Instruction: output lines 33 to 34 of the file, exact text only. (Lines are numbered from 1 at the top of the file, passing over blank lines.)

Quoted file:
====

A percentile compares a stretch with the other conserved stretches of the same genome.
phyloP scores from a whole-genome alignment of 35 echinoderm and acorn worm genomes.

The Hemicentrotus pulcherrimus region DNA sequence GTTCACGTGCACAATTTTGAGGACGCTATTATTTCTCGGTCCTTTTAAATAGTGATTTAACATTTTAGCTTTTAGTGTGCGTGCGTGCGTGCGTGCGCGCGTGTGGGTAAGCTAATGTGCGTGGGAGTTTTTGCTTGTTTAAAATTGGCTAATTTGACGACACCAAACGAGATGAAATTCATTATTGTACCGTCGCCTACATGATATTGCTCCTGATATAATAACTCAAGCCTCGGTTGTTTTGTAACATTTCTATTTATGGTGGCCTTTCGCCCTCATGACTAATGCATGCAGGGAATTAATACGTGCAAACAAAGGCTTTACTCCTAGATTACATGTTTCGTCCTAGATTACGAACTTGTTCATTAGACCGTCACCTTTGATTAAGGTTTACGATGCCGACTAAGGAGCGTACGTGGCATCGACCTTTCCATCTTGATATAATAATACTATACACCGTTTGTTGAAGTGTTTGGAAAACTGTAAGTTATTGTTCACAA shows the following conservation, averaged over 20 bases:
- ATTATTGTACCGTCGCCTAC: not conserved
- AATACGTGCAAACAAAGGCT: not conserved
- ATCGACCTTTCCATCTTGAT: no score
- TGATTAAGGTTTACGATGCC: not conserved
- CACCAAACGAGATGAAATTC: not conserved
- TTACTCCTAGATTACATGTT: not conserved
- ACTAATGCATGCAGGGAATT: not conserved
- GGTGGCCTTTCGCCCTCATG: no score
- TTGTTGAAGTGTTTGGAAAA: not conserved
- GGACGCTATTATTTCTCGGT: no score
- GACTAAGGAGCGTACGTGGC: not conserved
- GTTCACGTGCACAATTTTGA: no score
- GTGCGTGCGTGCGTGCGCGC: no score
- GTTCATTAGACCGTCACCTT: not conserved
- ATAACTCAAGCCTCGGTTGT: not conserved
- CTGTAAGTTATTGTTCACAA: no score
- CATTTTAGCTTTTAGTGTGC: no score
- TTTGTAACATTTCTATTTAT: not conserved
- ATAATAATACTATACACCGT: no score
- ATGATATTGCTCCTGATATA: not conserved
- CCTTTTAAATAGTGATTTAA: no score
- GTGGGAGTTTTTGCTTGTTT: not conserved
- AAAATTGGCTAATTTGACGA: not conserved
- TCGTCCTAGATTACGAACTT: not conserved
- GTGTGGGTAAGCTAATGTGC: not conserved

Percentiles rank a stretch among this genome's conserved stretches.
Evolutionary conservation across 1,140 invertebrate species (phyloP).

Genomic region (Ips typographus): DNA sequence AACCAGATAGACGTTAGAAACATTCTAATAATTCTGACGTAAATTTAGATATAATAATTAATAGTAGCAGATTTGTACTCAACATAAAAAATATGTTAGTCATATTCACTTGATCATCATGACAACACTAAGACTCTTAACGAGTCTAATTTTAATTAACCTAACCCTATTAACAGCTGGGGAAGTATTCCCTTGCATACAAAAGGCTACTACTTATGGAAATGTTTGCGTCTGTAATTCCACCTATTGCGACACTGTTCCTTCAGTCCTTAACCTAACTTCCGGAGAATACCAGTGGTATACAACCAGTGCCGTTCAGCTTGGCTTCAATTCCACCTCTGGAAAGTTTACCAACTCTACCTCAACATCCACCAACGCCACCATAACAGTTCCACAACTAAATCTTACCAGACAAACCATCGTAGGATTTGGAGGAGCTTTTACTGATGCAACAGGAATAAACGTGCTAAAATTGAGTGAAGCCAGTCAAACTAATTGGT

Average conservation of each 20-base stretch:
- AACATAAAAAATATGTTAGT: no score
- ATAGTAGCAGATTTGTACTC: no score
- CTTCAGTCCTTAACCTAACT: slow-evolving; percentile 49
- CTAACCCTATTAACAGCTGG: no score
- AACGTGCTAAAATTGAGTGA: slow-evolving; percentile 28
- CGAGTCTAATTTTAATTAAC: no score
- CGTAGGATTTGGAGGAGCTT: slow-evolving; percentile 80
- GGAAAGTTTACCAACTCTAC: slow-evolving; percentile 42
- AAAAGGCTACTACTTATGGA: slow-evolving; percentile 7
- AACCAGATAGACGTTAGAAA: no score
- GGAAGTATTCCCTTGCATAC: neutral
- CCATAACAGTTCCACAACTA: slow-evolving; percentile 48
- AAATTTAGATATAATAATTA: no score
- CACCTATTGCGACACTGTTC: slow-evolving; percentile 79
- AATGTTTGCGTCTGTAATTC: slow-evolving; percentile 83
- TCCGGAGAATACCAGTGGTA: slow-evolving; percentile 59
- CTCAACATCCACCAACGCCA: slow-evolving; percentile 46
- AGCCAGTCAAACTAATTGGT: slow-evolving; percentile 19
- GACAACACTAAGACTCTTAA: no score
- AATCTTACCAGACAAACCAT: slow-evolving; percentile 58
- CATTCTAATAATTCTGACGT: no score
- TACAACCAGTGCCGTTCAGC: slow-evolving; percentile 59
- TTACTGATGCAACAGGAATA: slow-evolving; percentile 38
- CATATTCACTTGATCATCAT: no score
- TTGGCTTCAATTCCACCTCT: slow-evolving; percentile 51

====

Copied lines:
- AACATAAAAAATATGTTAGT: no score
- ATAGTAGCAGATTTGTACTC: no score